James was clear that after 1607 he was the father of all Virginians and the head of the body politic they belonged to, which was England. The word colony was not used as much as the term plantation, because Virginia was England planted in America. 

After 1603, James ruled three realms. Multiple dominions were common in Europe. United under one monarch, the individual kingdoms kept their identities in a sensible compromise between unity and autonomy. Their laws and customs were the guarantors of their traditional liberties. James most unusually wanted his ascension to the English throne to be followed by an incorporating union between England and Scotland.

Modestly, he called on his first English Parliament in 1604 to pass on “the blessings, which God hath in my person bestowed upon you all,” by legislating for such a union.  He believed he was the husband of his kingdoms, inflicting on the English legislature at Westminster embarrassingly explicit, disorganized speeches about the difficulties of sleeping with two wives in one bed. He admitted, disarmingly, that he seldom had time beforehand to think about the content of speeches.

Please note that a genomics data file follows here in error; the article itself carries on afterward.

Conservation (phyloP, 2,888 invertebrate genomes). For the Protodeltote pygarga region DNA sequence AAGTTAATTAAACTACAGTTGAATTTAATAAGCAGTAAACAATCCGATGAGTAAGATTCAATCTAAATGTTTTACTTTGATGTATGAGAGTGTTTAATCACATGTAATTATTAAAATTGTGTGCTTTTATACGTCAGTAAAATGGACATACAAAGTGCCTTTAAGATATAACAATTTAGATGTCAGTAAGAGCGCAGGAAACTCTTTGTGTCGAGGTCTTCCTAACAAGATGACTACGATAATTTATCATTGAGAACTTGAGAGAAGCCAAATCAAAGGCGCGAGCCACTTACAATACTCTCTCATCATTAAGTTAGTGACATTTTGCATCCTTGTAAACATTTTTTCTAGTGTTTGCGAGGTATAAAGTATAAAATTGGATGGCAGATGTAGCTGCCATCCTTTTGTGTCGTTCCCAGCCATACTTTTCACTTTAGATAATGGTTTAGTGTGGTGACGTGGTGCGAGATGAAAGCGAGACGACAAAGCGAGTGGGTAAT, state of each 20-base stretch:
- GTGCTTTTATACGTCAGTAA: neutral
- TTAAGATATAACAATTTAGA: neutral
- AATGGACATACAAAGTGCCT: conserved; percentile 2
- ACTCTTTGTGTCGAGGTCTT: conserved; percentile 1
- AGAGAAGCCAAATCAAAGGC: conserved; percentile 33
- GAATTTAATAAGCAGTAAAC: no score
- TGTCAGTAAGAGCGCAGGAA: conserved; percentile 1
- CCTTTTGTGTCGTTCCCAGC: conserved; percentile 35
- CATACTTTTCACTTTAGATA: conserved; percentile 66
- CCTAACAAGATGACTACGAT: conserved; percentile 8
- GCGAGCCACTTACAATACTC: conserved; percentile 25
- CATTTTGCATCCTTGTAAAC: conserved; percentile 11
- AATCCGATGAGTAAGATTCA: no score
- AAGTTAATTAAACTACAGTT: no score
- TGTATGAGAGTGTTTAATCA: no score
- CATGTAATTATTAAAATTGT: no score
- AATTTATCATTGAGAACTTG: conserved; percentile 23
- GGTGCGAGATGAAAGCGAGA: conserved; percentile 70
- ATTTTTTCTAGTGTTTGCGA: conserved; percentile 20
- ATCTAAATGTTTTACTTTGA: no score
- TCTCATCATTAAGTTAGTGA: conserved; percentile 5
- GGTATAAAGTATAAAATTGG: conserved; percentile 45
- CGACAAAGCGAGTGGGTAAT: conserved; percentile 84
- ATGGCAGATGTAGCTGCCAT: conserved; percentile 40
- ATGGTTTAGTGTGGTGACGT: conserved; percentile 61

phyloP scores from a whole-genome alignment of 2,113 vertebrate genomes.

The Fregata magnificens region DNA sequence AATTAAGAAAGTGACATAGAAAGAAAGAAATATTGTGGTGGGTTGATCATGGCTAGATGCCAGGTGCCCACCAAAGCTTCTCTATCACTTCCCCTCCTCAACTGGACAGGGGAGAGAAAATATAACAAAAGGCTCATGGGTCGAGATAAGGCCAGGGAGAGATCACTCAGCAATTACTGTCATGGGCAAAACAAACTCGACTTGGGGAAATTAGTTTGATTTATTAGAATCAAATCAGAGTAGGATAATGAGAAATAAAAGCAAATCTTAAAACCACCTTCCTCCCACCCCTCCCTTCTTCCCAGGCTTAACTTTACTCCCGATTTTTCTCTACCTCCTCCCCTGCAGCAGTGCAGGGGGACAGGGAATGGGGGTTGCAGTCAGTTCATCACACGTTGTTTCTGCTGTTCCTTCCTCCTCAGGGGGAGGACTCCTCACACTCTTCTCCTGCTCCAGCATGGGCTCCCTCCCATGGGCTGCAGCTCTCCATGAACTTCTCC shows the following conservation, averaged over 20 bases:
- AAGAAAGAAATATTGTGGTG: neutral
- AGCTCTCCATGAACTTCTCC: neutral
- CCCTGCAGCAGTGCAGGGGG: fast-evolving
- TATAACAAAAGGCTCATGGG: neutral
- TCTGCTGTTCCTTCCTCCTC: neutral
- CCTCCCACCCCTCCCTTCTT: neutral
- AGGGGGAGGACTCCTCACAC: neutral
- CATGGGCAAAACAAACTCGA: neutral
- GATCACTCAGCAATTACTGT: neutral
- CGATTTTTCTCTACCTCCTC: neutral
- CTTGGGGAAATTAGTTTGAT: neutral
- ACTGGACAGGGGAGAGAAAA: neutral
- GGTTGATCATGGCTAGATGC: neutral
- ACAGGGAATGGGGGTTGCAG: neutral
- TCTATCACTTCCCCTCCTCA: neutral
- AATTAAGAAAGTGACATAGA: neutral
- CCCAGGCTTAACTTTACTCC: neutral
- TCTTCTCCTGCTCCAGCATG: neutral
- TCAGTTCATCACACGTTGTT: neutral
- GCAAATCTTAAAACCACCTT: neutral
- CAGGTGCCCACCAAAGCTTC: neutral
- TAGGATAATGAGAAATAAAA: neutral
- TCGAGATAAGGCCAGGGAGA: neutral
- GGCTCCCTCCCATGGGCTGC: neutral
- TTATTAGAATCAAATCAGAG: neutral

Nobody really wanted his union. In Westminster the opposition was led by a future treasurer of the Virginia Company, Sir Edwin Sandys, who said that he thought the proposal entirely unnecessary. By 1607, when Virginia was being born, the Jacobean Anglo-Scottish union was in its FInal death-throes at Westminster, a situation that James deemed an insult to him, and to God.